Home » Team TaylorMade Junior sets: What you need to know – Australian Golf Digest

Team TaylorMade Junior sets: What you need to know – Australian Golf Digest

WHAT YOU NEED TO KNOW: TaylorMade launches its new Team TaylorMade Junior platform of starter sets for kids, which includes three options for boys and girls 12 and under. The three sets include a unique bag and three different unisex collections of four, five and seven clubs, respectively.

PRICE: Size 1 (ages 4-6, four clubs, $250); Size 2 (ages 7-9, five clubs, $400); Size 3 (ages 10-12, seven clubs, $500). Available April 19.

3 COOL THINGS 1. Right-sizing. In the past, TaylorMade’s junior club offerings have been limited to two sizing options, but the idea with the new Team TaylorMade Junior starter sets was to extend the reach. It was a two-year process to rethink what these beginning golfers need to get started in the game, said Chandler Carr, global product manager for TaylorMade.

“The thinking here was what can we do to help these young golfers create memories for a lifetime because that’s what I think about when I remember learning the game from my dad,” he said. “Of course, because I was playing clubs that were a hodgepodge of too long and too heavy, I probably developed swing flaws that I’m still fighting today. We wanted to help kids start with success early.

“They’re building memories with these clubs so let’s have them hit some more good golf shots.”

Not only are the clubs designed to work with junior boys or girls, the three size ranges can be seen in how the 36-degree 7-iron lengths change from 25 inches long in Size 1, to 28.5 inches long in Size 2 and 32.5 inches long in Size 3. By comparison, TaylorMade’s Qi game-improvement irons standard length is 37.25 inches with a 28-degree loft. Note that while the sizes are defined by ages, parents should focus on the length specs to dial in the proper set for their child.

The total weights, shaft weights and flexes adjust accordingly—slightly heavier and stiffer as the lengths increase but still distinctly lighter and with more loft than prior junior sets in the company’s line. Carr explained that the irons are about 30 percent lighter than the most recent junior sets.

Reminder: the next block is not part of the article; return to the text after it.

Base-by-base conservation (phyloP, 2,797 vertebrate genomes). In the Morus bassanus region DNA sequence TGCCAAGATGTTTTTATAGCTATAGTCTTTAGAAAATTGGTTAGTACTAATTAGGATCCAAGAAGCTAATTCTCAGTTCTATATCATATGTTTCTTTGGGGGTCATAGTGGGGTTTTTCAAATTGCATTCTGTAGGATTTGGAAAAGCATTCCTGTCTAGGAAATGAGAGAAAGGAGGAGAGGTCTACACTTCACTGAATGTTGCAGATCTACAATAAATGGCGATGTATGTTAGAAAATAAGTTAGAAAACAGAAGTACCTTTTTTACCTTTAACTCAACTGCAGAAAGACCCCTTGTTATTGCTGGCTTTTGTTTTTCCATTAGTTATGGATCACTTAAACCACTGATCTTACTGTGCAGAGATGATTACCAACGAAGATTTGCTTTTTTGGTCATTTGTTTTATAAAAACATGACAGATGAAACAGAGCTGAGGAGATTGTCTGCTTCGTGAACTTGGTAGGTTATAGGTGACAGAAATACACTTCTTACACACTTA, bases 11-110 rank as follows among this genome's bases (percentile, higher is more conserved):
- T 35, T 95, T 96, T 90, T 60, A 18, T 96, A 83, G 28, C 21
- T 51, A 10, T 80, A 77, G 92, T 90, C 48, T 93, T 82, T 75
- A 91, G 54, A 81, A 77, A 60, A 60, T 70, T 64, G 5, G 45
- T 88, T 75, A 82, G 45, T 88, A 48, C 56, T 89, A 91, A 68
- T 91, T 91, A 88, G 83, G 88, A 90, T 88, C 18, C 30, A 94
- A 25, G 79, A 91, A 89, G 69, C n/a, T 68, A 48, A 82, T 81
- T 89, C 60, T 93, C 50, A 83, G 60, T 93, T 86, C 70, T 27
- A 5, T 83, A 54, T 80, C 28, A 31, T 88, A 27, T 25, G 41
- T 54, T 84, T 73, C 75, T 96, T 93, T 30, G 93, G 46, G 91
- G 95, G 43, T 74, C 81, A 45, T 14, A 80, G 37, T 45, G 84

Despite the lighter weight (Carr said in some cases they were so light they wouldn’t even register on a traditional swing weight scale), TaylorMade brought in the strength of its engineering team to build a more effective design that includes a larger, more confidence-inspiring profile with a lower center of gravity for easier launch and a highly flexible face that gets as thin as 1.7 millimeters. 

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“So that was actually where some of the engineering took place came from trying to figure out how do we have better CG properties with less weight to move around?” Carr said. ”

“If you’re going to go get fit for a driver, obviously you’re going to get the right shaft flex, the weight that’s right for you, but that’s the same thing that we want for the juniors so they can have an appropriate experience at their age,” said Chandler Carr, TaylorMade’s global product manager. “Size 1, Size 2 and Size 3 each have their own unique specification when you are talking about sizes for the right kid, but we want to make sure the weight and flex is correct, as well,” He explained that while there are defined age groups for the three sizes, there also are specific height ranges, which actually are more definitive. Size 1 is for youngsters between 42 and 47 inches tall; the Size 2 range is 48-53 inches; and Size 3 is 54-59 inches tall.